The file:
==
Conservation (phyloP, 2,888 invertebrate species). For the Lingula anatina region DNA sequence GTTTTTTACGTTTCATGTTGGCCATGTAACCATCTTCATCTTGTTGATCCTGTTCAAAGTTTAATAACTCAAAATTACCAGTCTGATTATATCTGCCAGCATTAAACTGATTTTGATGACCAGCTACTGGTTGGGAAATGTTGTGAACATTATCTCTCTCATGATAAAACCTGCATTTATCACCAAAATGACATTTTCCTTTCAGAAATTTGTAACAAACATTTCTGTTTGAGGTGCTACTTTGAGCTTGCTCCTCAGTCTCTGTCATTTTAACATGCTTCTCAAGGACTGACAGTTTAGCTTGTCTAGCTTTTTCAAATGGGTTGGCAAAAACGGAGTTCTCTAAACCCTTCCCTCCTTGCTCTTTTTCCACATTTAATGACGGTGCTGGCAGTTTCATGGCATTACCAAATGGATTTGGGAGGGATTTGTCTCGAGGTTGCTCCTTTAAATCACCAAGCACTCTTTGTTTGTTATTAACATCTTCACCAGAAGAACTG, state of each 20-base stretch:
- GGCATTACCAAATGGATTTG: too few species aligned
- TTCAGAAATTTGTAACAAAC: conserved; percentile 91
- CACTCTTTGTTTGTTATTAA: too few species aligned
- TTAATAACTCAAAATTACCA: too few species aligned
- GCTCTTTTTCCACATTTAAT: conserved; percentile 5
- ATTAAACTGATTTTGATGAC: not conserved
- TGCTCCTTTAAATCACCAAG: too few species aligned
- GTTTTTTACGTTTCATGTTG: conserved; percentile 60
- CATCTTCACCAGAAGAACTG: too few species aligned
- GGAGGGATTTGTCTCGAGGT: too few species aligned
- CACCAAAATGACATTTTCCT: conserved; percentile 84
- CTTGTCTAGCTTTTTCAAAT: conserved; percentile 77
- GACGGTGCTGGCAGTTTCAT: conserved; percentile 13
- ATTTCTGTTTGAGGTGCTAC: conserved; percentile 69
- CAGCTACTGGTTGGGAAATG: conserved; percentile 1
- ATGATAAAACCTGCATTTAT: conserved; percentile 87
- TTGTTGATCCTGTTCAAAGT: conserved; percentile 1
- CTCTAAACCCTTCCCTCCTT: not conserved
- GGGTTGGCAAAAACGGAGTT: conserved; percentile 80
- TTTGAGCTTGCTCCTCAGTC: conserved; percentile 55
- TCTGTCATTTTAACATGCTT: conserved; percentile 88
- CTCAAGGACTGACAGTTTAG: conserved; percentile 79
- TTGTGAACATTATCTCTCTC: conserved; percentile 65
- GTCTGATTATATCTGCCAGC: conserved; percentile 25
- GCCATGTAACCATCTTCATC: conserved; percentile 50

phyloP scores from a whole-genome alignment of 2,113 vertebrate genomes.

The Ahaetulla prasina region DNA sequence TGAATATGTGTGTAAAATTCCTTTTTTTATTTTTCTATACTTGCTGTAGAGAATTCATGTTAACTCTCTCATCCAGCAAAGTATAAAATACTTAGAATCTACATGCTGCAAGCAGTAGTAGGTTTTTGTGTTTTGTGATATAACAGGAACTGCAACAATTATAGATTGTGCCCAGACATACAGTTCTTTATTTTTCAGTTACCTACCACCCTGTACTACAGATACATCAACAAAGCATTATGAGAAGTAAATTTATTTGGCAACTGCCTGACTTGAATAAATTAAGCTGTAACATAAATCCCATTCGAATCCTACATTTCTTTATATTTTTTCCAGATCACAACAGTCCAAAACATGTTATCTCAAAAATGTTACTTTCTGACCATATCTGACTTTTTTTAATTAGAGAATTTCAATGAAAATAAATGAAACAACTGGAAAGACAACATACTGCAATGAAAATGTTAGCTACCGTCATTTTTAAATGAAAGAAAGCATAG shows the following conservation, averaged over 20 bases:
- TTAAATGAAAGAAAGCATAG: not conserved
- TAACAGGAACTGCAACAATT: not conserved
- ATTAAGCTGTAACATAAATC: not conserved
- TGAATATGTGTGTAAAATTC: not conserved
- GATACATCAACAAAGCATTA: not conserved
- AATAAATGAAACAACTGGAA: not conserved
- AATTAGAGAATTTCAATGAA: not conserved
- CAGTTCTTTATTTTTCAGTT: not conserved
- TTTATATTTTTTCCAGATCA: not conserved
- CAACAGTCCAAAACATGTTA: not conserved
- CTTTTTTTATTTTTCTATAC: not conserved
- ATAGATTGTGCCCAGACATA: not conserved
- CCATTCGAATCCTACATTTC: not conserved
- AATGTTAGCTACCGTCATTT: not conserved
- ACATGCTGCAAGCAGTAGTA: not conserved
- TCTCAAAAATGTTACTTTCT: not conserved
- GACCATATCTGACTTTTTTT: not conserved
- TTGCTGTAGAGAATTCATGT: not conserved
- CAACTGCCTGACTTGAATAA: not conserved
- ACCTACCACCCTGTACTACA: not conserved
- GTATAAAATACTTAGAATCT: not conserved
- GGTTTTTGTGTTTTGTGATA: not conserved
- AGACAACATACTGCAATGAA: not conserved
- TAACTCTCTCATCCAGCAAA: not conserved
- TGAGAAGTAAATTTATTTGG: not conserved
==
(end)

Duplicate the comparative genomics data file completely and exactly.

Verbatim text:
Conservation (phyloP, 2,888 invertebrate species). For the Lingula anatina region DNA sequence GTTTTTTACGTTTCATGTTGGCCATGTAACCATCTTCATCTTGTTGATCCTGTTCAAAGTTTAATAACTCAAAATTACCAGTCTGATTATATCTGCCAGCATTAAACTGATTTTGATGACCAGCTACTGGTTGGGAAATGTTGTGAACATTATCTCTCTCATGATAAAACCTGCATTTATCACCAAAATGACATTTTCCTTTCAGAAATTTGTAACAAACATTTCTGTTTGAGGTGCTACTTTGAGCTTGCTCCTCAGTCTCTGTCATTTTAACATGCTTCTCAAGGACTGACAGTTTAGCTTGTCTAGCTTTTTCAAATGGGTTGGCAAAAACGGAGTTCTCTAAACCCTTCCCTCCTTGCTCTTTTTCCACATTTAATGACGGTGCTGGCAGTTTCATGGCATTACCAAATGGATTTGGGAGGGATTTGTCTCGAGGTTGCTCCTTTAAATCACCAAGCACTCTTTGTTTGTTATTAACATCTTCACCAGAAGAACTG, state of each 20-base stretch:
- GGCATTACCAAATGGATTTG: too few species aligned
- TTCAGAAATTTGTAACAAAC: conserved; percentile 91
- CACTCTTTGTTTGTTATTAA: too few species aligned
- TTAATAACTCAAAATTACCA: too few species aligned
- GCTCTTTTTCCACATTTAAT: conserved; percentile 5
- ATTAAACTGATTTTGATGAC: not conserved
- TGCTCCTTTAAATCACCAAG: too few species aligned
- GTTTTTTACGTTTCATGTTG: conserved; percentile 60
- CATCTTCACCAGAAGAACTG: too few species aligned
- GGAGGGATTTGTCTCGAGGT: too few species aligned
- CACCAAAATGACATTTTCCT: conserved; percentile 84
- CTTGTCTAGCTTTTTCAAAT: conserved; percentile 77
- GACGGTGCTGGCAGTTTCAT: conserved; percentile 13
- ATTTCTGTTTGAGGTGCTAC: conserved; percentile 69
- CAGCTACTGGTTGGGAAATG: conserved; percentile 1
- ATGATAAAACCTGCATTTAT: conserved; percentile 87
- TTGTTGATCCTGTTCAAAGT: conserved; percentile 1
- CTCTAAACCCTTCCCTCCTT: not conserved
- GGGTTGGCAAAAACGGAGTT: conserved; percentile 80
- TTTGAGCTTGCTCCTCAGTC: conserved; percentile 55
- TCTGTCATTTTAACATGCTT: conserved; percentile 88
- CTCAAGGACTGACAGTTTAG: conserved; percentile 79
- TTGTGAACATTATCTCTCTC: conserved; percentile 65
- GTCTGATTATATCTGCCAGC: conserved; percentile 25
- GCCATGTAACCATCTTCATC: conserved; percentile 50

phyloP scores from a whole-genome alignment of 2,113 vertebrate genomes.

The Ahaetulla prasina region DNA sequence TGAATATGTGTGTAAAATTCCTTTTTTTATTTTTCTATACTTGCTGTAGAGAATTCATGTTAACTCTCTCATCCAGCAAAGTATAAAATACTTAGAATCTACATGCTGCAAGCAGTAGTAGGTTTTTGTGTTTTGTGATATAACAGGAACTGCAACAATTATAGATTGTGCCCAGACATACAGTTCTTTATTTTTCAGTTACCTACCACCCTGTACTACAGATACATCAACAAAGCATTATGAGAAGTAAATTTATTTGGCAACTGCCTGACTTGAATAAATTAAGCTGTAACATAAATCCCATTCGAATCCTACATTTCTTTATATTTTTTCCAGATCACAACAGTCCAAAACATGTTATCTCAAAAATGTTACTTTCTGACCATATCTGACTTTTTTTAATTAGAGAATTTCAATGAAAATAAATGAAACAACTGGAAAGACAACATACTGCAATGAAAATGTTAGCTACCGTCATTTTTAAATGAAAGAAAGCATAG shows the following conservation, averaged over 20 bases:
- TTAAATGAAAGAAAGCATAG: not conserved
- TAACAGGAACTGCAACAATT: not conserved
- ATTAAGCTGTAACATAAATC: not conserved
- TGAATATGTGTGTAAAATTC: not conserved
- GATACATCAACAAAGCATTA: not conserved
- AATAAATGAAACAACTGGAA: not conserved
- AATTAGAGAATTTCAATGAA: not conserved
- CAGTTCTTTATTTTTCAGTT: not conserved
- TTTATATTTTTTCCAGATCA: not conserved
- CAACAGTCCAAAACATGTTA: not conserved
- CTTTTTTTATTTTTCTATAC: not conserved
- ATAGATTGTGCCCAGACATA: not conserved
- CCATTCGAATCCTACATTTC: not conserved
- AATGTTAGCTACCGTCATTT: not conserved
- ACATGCTGCAAGCAGTAGTA: not conserved
- TCTCAAAAATGTTACTTTCT: not conserved
- GACCATATCTGACTTTTTTT: not conserved
- TTGCTGTAGAGAATTCATGT: not conserved
- CAACTGCCTGACTTGAATAA: not conserved
- ACCTACCACCCTGTACTACA: not conserved
- GTATAAAATACTTAGAATCT: not conserved
- GGTTTTTGTGTTTTGTGATA: not conserved
- AGACAACATACTGCAATGAA: not conserved
- TAACTCTCTCATCCAGCAAA: not conserved
- TGAGAAGTAAATTTATTTGG: not conserved